Aussies Buying Guns on Dark Web, Czechs Get Gun Rights

Gun runners are bringing in illegal arms and explosives by the 1000s. Meanwhile, Czechoslovakia is changing its constitution to allow citizens to defend against terrorism.

Even with a near total gun ban in Australia, criminals are still able to get guns, and grenades, apparently.
Even with a near total gun ban in Australia, criminals are still able to get guns, and grenades, apparently.photo from dailymail.com

As one of the architects of Australia's extremely stringent gun control laws warns the nation against allowing them to be loosened, the Daily Mail reports that thousands of Australians are buying guns and even grenades on the dark web, which are snuck into the country by black market gun runners, usually by mail.

[The story says] The story says research gathered by RAND Europe found that Australians are buying and selling guns and explosives, as well as downloading instructions on how to make bombs, from overseas sellers in Asia, Canada, South America, and the United States.

Australian citizens are accessing 12 main crypto markets (encrypted black market websites) with 167,000 illegal product listings, the story says.

“Prices range from $218 for a second-hand pistol to $2495 for a sub-machine gun.

“Sellers reportedly employ 'special shipping techniques' to avoid detection such as taking the weapons apart and shipping the pieces in different parcels.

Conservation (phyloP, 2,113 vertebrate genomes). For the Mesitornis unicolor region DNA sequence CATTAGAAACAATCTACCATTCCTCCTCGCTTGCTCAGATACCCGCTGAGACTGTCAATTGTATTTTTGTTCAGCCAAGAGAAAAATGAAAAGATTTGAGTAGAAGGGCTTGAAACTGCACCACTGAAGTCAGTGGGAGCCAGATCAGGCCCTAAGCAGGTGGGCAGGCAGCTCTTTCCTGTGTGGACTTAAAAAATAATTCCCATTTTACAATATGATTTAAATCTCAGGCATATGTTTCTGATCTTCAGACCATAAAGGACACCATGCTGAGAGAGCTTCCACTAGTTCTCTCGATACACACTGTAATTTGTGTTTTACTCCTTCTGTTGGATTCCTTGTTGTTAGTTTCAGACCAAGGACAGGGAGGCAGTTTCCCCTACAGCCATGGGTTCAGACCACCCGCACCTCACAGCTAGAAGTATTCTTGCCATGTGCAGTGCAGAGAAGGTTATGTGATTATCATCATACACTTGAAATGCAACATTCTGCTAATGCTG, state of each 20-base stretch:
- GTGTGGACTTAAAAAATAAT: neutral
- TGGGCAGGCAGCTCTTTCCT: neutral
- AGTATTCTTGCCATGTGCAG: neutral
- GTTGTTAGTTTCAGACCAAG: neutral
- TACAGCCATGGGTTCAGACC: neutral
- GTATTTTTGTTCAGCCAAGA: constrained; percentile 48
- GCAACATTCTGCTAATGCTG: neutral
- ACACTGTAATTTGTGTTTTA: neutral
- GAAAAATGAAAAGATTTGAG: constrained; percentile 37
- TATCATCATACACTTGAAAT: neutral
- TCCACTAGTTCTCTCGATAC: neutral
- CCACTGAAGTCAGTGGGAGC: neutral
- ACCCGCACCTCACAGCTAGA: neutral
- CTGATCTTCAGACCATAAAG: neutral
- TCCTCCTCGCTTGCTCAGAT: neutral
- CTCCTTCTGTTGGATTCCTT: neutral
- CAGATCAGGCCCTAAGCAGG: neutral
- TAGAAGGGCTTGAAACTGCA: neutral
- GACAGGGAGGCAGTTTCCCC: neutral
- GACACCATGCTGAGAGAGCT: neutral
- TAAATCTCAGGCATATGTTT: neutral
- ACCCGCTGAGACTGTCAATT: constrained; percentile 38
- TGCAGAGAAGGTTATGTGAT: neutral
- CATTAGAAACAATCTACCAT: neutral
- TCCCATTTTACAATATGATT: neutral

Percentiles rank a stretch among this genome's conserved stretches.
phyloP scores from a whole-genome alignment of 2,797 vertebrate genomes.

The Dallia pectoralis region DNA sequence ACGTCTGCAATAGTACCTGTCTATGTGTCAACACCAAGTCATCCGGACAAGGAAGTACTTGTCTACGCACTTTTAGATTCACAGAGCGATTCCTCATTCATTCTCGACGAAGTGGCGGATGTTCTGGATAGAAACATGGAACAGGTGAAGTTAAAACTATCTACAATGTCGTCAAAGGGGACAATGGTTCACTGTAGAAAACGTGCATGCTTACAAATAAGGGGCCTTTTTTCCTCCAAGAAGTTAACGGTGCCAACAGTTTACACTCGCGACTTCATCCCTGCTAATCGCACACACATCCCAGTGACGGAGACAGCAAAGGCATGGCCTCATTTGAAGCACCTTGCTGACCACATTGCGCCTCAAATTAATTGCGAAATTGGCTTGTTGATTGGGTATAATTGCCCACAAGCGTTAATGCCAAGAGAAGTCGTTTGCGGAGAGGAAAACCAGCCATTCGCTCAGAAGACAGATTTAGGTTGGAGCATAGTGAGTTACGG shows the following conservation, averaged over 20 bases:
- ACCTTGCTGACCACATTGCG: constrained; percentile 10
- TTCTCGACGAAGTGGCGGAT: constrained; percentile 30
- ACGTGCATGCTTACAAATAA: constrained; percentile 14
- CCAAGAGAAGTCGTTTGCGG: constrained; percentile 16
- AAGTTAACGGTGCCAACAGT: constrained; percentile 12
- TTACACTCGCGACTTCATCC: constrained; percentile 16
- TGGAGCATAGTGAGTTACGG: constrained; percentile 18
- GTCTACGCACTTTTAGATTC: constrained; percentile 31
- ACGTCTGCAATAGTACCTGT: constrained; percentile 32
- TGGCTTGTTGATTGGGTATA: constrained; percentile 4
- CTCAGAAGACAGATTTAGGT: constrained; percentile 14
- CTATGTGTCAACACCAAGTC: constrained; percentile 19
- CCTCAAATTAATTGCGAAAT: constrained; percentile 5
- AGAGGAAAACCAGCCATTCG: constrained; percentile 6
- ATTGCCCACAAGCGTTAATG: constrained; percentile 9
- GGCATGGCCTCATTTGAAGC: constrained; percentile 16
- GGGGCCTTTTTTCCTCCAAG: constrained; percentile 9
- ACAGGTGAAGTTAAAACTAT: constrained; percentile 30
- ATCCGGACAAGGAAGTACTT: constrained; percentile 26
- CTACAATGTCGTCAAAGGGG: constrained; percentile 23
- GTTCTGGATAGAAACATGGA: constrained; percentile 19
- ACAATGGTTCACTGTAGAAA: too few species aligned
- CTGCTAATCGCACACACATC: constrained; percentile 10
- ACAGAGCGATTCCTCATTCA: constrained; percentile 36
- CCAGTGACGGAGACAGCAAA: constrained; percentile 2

“Another popular method for disguising firearm postage is to hide the parts inside electronics such as televisions or printers…

“The report surmised that the most popular item on the black market is are guns, followed by instruction manuals explaining how to 'manufacture firearms and instructions on how to print guns at home using 3D printers' which can  be purchased for as little as $1.30.”

Also in the Australian news, guns.com reports that gun rights activists there have raised $21,000 to help a farmer get back his firearms and gun license, which were taken after after he used an unloaded gun to protect his family against a knife-wielding trespasser.

David Dunstan encountered the trespasser, who was at his back door with a club and a knife. He used an unloaded .22-caliber rifle to convince the man to get back in his car as Dunstan's wife called the police.

Police later came and arrested Dunstan in his driveway and later returned to confiscate his rifle. No charges against him have been filed, but his limited gun rights have not been restored, the story says.

Meanwhile, in Czechoslovakia, the lower house of parliament has agreed to alter the constitution so that firearms can be held legally by citizens when national security is threatened. The amendment gives Czechs the right to use firearms during terrorist attacks, according to this story from bbc.com.

“It was passed by the lower house by a big majority, and is likewise expected to be approved by the upper house.

“The move by parliament is a challenge to EU gun control rules which restrict civilians from possessing certain kinds of semi-automatic weapons.

“The EU argues its move is a much-needed counter-terrorism measure.

“But the Czech parliament took a different view, arguing that allowing people to bear arms enables them to defend themselves against terrorism.

“‘We don't want to disarm our citizens at a time when the security situation in Europe is getting worse,’ Interior Minister Milan Chovanec told parliament on Wednesday.

“’Show me a single terrorist attack in Europe perpetrated using a legally-owned weapon.’”